Clark University Research
950 Main Street • Worcester, MA 01610
Tel: 508-793-7711 •

Active Learning and Research
Active Learning and Research
Photographer Stephen DiRado and biochemistry and studio art major Mary Badon share an interest in documentary photography. While DiRado finds inspiration close to home in Worcester, Mary photographed exotic wildlife on an island off the Panamanian coast.

Meet the artists: The sky's his limit

Interview with Professor Stephen DiRado
Massachusetts native Stephen DiRado has been experimenting with photography since he was 12, and conveying his love for the art form to students at Clark since the early 1980s. His photographic career took off in the 1990s with a series of photographs he created around two celestial events. This year he received a grant from the Massachusetts Cultural Council for his "Dinner Table" series. In a recent conversation, summarized below, he discussed his photography, and how teaching strengthens the practice of his craft.

Stephen, what drew you to becoming a photographer?

My father was an artist, and for 34 years he worked for the Commonwealth of Massachusetts in the Department of Public Works. He created renderings of what new interstate highways would look like in the context of the landscape. These drawings were published in the Boston Globe in the 1960s and 70s. All my formative years he brought his work home, and worked in his home studio. I watched him draw and paint; he was very good at portraiture. He taught me at a very early age how to draw realistically, to the point where I was getting $1 commissions in grade school!

My dad used a camera for note taking in his studio. I loved looking at it, loved its technology. Often I'd go into work with him, and visit the photography labs. It was very exciting and immediate. But he wouldn't let me use the camera until I was about 12. He said photography was expensive, making art with a pencil was cheaper. My first chance to use his camera, I photographed the night sky. I was an astronomy buff at that time. I set the camera up on a tripod in my parent's backyard. Opening the shutter for long durations, I made time exposures capturing star trails. Soon I started to photograph friends and family at gatherings. In my high school I found an abandoned darkroom and was given the opportunity to resurrect it. I started a photography club and supervised the darkroom for the next couple of years. I had enough technical skills to also work for the local paper.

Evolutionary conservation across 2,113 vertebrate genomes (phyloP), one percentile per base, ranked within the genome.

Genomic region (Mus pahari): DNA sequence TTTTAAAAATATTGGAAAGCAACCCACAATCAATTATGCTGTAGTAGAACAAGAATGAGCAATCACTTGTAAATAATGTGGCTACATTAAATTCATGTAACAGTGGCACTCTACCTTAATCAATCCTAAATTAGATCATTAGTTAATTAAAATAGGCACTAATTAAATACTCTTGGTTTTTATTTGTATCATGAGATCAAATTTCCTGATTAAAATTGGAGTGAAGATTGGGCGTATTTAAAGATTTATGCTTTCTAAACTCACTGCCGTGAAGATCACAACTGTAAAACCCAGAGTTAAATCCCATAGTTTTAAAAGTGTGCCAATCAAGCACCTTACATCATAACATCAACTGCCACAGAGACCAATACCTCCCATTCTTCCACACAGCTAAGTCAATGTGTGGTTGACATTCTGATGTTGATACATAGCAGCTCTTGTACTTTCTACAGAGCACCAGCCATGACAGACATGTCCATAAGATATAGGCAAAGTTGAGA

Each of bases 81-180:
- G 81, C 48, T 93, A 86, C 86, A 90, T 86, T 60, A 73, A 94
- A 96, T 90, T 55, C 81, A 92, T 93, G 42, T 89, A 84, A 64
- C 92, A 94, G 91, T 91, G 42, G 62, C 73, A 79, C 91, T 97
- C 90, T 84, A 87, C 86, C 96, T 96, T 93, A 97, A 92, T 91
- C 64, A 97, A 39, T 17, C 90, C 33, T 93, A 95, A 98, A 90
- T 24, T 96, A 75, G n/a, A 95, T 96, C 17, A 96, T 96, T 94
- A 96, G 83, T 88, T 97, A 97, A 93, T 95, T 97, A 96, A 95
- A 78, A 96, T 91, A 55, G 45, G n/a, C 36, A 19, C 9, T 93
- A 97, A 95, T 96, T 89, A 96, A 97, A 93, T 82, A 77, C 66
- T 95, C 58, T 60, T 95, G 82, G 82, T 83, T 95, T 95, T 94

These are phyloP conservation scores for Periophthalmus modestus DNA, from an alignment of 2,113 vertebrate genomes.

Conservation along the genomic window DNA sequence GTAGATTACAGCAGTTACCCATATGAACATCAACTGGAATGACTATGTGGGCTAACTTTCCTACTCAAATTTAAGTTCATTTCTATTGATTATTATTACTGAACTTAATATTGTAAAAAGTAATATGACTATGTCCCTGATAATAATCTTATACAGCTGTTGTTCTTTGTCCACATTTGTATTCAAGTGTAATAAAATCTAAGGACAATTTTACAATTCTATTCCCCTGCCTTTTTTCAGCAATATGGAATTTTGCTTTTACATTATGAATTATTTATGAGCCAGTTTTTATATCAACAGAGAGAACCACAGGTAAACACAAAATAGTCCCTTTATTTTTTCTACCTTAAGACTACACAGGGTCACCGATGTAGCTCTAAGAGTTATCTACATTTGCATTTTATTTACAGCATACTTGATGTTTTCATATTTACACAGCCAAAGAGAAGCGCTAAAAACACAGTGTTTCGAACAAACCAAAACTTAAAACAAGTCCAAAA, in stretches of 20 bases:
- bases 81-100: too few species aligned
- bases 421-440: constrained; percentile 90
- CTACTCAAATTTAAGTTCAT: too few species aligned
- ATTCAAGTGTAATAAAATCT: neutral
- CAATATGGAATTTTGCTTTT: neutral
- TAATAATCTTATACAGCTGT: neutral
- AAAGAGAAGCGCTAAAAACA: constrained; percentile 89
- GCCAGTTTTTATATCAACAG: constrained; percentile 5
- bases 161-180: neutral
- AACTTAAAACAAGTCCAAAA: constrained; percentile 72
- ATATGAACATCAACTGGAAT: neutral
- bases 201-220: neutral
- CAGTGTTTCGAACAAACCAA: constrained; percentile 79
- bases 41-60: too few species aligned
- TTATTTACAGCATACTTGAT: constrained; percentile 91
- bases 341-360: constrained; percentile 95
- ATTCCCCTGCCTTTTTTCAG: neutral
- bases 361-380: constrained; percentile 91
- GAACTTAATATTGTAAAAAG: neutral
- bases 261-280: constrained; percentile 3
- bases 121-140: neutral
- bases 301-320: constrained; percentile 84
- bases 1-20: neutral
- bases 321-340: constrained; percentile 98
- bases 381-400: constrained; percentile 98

After high school I went to the School of the Worcester Art Museum. I studied photography and painting. Eventually I went to Massachusetts College of Art in Boston and concentrated in photography, graduating in 1981. Not long after, I started teaching at Clark.

Are there particular subjects or techniques that you like to explore?

I have many different styles and many different interests. One interest that has never left me is the stars. Periodically, if there's a celestial event, the camera comes out. I photographed the two comets that appeared in 1996 and 1997, Comet Hyakutake and Comet Hale-Bopp. Those photographs were very successful and went a long way to advance my career. Professor Munro in the theater department gets credit for that, because in 1996, when Comet Hyakutake adorned the evening sky, he asked me to come to Martha's Vineyard and photograph it--to record it for him and our friends. I said to him, condescendingly, 'That's baloney, that's astro photography. I'm an artist and I make meaningful narratives.' He said, 'Shut up, just do it for your friends!'

So we went to the island over a long weekend to photograph a comet. Normally I photograph with a very large, cumbersome, 8x10 view camera; film holders and tripod. I like the methodical, slow way, of working with that camera. But I couldn't use it to shoot a comet. The films produced for it are slow. And the lenses on these cameras are not fast or large enough to record the dim light from stars or comets. So, I borrowed my wife's 35mm camera, and used the latest in high-speed films. The result was a series of photos that went way beyond my expectations. I had no idea they were going to be so popular.

When Hale-Bopp came along the next year, I knew exactly what to do. I tracked where the comet was going to be in the sky from night to night, as well as the weather conditions and phases of the moon. I wanted to insure that the sky would be at its maximum darkness when I photographed, so the comet would really stand out. By 1997,I was living part-time on Martha's Vineyard, so I had great dark locations for backdrops. There's another comet coming next year, May 2004, that I'm looking forward to photographing.